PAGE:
As I cried, an answer rose up from within, "Because you cannot truly serve from your purpose until you learn to love yourself." I felt The Spirit of God.
In that moment, I knew it was Truth. I did not love myself. The words I whispered in my private inner world were often cruel and condemning. I believed I could not love myself until I proved myself worthy. To be worth something, I needed a purpose, which constantly seemed to escape me. I was stuck in a vicious cycle of searching- going outside of me to find me -- and trying to save everyone else in order to save my fragile self.
I opened to Mark 12 and read from the Bible. Jesus said, "You should love God with all your heart, with all your soul, with all your mind, and with all your strength." The second great commandment is this: Love others in the same way you love yourself. There are no commandments more important than these."
I used the verse like a microscope to examine the details of my life. I'd had the "love God" part down since I was little, clinging to God like a small child clings to a soft puppy until it yelps. And I've tried to love others in my own mixed up way. But loving myself has been the hardest part.
After years of searching and struggling, I've found that Rick Warren was right. But it has taken me a long time to understand his proposition. While my purpose is not about me, being deeply okay with who I am is at the core of it. It requires my willingness to let God love me right where I am at any given moment. It takes a commitment to be gentle, kind, and patient with myself. It is found in the freedom of becoming who I am created to be.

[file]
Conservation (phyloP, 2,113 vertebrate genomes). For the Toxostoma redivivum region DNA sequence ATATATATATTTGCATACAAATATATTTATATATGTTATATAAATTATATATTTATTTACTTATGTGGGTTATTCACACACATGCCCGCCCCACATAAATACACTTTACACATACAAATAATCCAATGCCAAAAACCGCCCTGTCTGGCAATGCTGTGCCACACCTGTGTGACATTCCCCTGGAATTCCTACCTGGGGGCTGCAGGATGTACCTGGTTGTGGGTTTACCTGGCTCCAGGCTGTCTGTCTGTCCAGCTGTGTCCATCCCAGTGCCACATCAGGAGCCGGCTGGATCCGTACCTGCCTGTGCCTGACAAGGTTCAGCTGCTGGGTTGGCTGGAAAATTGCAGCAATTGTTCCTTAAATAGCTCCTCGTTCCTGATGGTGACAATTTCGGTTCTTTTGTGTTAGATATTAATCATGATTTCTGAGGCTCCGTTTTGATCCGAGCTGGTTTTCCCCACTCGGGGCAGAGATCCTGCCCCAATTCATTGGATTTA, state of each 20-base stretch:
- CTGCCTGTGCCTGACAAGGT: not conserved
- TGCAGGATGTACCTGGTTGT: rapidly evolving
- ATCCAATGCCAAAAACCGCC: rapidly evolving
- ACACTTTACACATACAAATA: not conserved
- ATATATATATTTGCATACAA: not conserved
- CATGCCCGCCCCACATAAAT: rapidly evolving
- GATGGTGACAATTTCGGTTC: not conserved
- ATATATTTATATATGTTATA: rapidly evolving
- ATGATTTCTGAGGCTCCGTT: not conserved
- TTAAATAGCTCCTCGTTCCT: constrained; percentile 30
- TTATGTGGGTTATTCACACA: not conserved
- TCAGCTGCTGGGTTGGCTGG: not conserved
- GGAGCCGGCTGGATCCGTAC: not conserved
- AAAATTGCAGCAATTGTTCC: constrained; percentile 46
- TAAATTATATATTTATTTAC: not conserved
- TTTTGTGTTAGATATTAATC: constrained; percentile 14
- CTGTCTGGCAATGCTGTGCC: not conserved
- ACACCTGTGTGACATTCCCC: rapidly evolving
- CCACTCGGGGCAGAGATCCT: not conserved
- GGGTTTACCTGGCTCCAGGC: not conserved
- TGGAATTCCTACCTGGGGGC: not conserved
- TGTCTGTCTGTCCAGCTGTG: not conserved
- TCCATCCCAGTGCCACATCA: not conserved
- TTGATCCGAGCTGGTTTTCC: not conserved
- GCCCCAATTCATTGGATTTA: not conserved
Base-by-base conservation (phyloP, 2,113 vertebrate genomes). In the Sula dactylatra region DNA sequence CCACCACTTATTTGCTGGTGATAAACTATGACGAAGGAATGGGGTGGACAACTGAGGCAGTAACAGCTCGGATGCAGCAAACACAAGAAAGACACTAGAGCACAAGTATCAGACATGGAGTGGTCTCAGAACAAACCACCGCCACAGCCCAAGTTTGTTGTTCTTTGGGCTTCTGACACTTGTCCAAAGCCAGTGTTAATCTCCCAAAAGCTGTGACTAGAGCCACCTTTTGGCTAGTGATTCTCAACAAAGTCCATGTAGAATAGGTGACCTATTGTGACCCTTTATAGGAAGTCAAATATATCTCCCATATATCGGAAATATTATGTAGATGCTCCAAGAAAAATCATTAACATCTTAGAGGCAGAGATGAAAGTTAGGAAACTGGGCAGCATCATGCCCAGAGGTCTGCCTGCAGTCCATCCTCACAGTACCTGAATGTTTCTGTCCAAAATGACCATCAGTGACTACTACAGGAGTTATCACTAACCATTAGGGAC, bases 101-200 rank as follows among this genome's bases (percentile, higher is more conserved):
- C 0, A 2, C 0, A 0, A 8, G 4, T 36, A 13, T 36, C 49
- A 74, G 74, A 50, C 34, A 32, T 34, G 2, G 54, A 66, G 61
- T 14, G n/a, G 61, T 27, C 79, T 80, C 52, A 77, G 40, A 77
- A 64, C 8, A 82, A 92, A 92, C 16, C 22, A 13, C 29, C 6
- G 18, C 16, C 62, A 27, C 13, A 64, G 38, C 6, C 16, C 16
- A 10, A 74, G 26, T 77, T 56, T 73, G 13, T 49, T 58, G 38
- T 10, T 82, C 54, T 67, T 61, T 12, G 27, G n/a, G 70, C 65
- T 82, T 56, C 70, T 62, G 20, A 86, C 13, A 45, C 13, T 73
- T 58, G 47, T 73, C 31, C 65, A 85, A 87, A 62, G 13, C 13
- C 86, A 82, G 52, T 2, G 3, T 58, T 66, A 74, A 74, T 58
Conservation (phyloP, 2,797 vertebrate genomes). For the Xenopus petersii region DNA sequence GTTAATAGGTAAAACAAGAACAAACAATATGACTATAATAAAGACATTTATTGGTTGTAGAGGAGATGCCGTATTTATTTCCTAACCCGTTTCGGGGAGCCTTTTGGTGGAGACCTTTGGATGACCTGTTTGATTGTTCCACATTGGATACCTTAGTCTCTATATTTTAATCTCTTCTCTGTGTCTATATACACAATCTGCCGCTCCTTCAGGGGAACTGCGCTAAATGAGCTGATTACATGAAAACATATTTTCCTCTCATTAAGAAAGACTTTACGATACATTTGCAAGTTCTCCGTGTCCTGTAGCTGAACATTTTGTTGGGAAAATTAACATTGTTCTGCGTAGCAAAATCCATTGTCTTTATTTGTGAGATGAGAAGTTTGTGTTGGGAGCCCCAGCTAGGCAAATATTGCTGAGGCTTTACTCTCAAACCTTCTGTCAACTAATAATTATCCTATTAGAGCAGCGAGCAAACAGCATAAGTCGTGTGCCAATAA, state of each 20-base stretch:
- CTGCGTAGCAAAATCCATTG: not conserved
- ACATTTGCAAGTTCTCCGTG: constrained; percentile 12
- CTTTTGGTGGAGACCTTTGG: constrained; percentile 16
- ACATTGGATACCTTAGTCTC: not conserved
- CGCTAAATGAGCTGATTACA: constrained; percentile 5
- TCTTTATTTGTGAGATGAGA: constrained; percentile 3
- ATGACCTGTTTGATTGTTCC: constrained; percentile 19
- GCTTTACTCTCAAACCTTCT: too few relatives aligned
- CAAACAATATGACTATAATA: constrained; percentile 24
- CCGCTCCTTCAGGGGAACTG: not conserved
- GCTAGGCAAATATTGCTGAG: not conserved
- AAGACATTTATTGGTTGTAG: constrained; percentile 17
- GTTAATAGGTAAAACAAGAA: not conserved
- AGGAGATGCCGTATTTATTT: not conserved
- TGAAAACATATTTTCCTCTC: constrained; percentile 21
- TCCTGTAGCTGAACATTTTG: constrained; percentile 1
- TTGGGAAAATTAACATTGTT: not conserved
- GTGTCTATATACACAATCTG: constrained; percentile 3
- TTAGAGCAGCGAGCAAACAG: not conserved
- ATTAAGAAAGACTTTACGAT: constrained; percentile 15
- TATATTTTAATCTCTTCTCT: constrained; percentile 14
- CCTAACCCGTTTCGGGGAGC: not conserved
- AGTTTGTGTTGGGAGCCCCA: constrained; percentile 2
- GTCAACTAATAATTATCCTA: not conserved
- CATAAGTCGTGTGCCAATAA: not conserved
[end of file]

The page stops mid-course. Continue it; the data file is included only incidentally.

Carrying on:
And when I love myself, every moment of life becomes more purposeful. I am able to listen closely for God's voice within. I am able to joyfully and authentically serve others.
I've picked my purpose up and dropped it repeatedly throughout the years. Purpose has been slippery and hard to hold onto, because in secret places down deep, I didn't believe I deserved a purpose. My failures ran too wide, my guilt too thick, my shame too deep. So, I understand why, when I encourage clients to love themselves like God does, they pushback with exasperated sighs, clenched jaws, and many reasons they cannot or should not.... Love... them... selves.
I get it; I really do. I've flailed about in that undercurrent of strangely stubborn, paradoxical pride most of my life.
If you find yourself floundering there too, I'd like to throw you a life preserver.
Stenciled across the top is the word, "surrender." Slip it over your head and stop fighting the undertow. Take a deep breath and be gentle with yourself. You'll be amazed how quickly you reach the shore.
I encourage you to pursue your purpose if you've been putting it off. Knowing why you are here will dramatically change your life. It has mine. Watch my video to hear my story.
I know of one way to get there- it's the path that's most familiar to me. I'd love to share it with you. Take the journey over the next 64 days. We even have a free trial to help you get started.
Just. Sixty. Four. Days.
Where will you be in 64 days?